Do I need a lawyer to get ARD?

“He who represents himself has a fool for a client”

Many people believe that Abraham Lincoln is one of the greatest presidents in American history, and he is credited with the phrase above.  When considering whether or not a person “needs” a lawyer, you must realize that the lawyer a service, just like an electrician or a mechanic.  In some situations, a little Do-It-Yourself or DIY is okay.  In your home, you don’t need an electrician to change a light bulb, and you don’t need a mechanic to put air in your tires.  Simple DIY tasks can be done safely and with confidence that they were done correctly.  However, if the task becomes more complicated, like running electrical wires through the walls or changing the brakes on a car, the DIY approach is not recommended.  If a person makes a mistake on the brake fix or the wire job, the result could be catastrophic and life-altering.  Resolving a criminal case is no different.  Many people have appeared in court to negotiate the reduction of a speeding ticket, which is the DIY equivalent of changing a light bulb.  When ARD is a consideration, the charge involved is much more severe than speeding, so the stakes are higher.  It is not recommended that the DIY or self-representation approach is used with bigger cases involving ARD.

People want an ARD resolution because it is basically a guaranteed dismissal of the charges, and upon dismissal, the charges can be expunged.  But, in order to get the ultimate result, meaning the expungement, the person must first be approved for ARD, placed on ARD, complete ARD, and then file the dismissal and expungement paperwork correctly.  If a person screws up anywhere along that path to expungement, the person could end up with a criminal record, so a catastrophic result.  Getting ARD may be a relatively easy task for an experienced criminal defense attorney, similar to changing brakes being a relatively easy task for an experienced mechanic, but neither task is easy for a normal person.

Some people choose to try self-representation and only hire a lawyer IF problems arise.  The downside to this approach is that when problems arise, it is often much more work to fix a problem, and there are some situations in which the problem cannot be fixed.  If you wire your house and it burns down, it cannot be fixed.  If you wire the house and it doesn’t work, you pay the electrician to remove your wiring and then start over.  Legal representation is not different.  Fixing mistakes takes more time and costs more money than it would have cost if you hired the attorney from the start.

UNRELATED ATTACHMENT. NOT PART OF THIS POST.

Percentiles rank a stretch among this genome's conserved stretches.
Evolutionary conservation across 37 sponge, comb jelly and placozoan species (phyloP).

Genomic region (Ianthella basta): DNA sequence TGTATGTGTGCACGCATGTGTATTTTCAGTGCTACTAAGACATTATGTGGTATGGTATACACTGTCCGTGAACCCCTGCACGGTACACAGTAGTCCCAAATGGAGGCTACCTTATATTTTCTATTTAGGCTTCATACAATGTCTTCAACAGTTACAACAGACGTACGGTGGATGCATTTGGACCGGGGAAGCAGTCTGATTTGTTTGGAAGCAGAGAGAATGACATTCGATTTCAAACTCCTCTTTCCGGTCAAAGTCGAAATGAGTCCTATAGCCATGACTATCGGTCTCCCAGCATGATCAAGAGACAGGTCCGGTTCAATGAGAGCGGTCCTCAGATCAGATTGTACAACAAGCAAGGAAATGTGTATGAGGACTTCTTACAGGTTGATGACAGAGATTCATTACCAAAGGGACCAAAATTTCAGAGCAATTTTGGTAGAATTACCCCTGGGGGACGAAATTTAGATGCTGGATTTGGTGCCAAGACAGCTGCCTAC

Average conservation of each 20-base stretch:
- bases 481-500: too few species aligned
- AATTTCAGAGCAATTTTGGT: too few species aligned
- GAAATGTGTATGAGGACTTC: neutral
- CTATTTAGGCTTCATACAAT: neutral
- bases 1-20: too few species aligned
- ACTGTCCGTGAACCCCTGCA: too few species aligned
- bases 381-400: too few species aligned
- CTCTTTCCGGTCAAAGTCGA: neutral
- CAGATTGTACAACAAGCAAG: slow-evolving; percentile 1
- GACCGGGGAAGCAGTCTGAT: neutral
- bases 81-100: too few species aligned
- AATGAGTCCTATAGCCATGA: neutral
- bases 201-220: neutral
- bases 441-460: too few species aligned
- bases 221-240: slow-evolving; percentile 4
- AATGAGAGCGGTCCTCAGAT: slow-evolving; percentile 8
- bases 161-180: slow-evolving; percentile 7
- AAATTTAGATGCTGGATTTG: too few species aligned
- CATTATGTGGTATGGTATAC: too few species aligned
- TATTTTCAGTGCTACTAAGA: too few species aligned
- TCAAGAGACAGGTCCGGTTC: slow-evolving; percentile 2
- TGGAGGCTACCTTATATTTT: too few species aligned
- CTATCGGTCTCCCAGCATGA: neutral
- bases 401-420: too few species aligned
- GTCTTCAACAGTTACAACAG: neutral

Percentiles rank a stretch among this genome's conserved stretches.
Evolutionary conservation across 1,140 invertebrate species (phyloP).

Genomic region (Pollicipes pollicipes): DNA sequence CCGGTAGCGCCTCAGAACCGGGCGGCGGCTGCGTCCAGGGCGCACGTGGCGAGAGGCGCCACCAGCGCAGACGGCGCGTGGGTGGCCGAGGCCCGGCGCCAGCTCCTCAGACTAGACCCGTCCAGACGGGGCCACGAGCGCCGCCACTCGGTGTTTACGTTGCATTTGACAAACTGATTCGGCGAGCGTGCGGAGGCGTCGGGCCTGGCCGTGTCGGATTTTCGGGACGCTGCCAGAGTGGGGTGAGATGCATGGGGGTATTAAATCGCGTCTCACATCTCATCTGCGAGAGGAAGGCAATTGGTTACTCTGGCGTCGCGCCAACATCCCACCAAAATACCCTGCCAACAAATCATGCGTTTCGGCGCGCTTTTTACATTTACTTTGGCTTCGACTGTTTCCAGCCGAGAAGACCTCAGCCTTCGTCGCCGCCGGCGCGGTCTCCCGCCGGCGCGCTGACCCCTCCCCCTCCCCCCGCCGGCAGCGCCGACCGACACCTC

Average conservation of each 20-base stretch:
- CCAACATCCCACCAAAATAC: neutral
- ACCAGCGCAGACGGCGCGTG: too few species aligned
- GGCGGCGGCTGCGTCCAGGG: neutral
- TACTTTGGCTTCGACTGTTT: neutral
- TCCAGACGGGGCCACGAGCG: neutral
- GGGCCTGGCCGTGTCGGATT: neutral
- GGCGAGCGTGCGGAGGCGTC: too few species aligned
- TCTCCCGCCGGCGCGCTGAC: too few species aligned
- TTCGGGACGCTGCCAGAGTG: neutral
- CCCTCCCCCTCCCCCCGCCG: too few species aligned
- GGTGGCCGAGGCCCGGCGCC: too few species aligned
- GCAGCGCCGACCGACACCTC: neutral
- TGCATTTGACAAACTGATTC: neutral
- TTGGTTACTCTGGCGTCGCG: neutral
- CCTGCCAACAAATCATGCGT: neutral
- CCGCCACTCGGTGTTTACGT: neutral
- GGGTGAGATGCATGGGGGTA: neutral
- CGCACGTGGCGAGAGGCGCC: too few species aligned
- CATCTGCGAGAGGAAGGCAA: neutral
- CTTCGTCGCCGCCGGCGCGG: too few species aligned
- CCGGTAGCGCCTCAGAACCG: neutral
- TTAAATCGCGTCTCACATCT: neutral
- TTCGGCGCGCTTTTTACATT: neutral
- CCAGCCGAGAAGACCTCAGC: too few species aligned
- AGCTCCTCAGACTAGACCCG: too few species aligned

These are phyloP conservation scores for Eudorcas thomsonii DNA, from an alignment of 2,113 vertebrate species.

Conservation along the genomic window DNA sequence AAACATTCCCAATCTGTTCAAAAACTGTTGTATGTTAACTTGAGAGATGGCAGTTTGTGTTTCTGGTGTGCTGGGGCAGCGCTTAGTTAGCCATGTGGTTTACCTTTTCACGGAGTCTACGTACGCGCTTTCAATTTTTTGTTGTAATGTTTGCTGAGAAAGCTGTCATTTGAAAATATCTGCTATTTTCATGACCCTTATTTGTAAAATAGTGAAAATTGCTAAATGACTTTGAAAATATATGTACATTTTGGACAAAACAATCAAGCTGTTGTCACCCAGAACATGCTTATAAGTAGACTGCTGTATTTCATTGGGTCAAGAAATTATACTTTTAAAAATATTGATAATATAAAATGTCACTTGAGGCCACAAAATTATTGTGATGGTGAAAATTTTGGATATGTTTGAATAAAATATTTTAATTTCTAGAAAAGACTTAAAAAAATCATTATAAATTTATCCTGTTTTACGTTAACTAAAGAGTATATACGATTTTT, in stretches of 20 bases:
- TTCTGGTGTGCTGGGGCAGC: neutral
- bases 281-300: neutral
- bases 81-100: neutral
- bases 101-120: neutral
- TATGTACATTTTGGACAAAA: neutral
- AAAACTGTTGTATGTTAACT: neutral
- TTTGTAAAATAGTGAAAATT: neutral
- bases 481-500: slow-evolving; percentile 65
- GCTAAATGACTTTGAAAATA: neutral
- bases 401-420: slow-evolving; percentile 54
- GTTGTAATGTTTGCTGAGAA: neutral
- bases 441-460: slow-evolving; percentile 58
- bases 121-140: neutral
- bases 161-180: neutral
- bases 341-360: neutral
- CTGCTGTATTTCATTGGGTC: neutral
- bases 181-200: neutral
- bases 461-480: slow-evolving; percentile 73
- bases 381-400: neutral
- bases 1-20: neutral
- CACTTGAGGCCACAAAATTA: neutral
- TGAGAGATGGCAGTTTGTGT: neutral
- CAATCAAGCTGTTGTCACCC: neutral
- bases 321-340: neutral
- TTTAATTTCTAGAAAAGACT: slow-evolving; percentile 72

Peace of Mind

There is also a peace of mind factor to consider.  Going back to the mechanic analogy above, when the mechanic changes the brakes, you trust that the mechanic did his job.  When you are approaching a red light and hitting the brakes, you have confidence that the car will stop when you hit the brakes and you do not have stress or anxiety.  Hiring a good defense lawyer should give a client the same peace of mind.  If the client has confidence in the lawyer’s abilities, then the client can focus on other things.  Regrettably, too many people place a greater emphasis on the cost of attorney as opposed to skill, and the people hire an attorney that is not even trusted.  Remember, you get what you pay for.  If you hire a good defense lawyer, you are hiring the lawyer to fix the problem, and the good lawyers will tell you what is going to happen and when.  Knowledge of the process and what to expect allows the client to focus on other things.  The best criminal defense attorneys possess similar qualities that should be reviewed by prospective clients.

The attorneys at JD Law have been providing criminal defense representation to Penn State students and others since 2004.  For a free consultation with an experienced State College criminal defense lawyer, contact JD Law by email or by calling (814) 954-7622.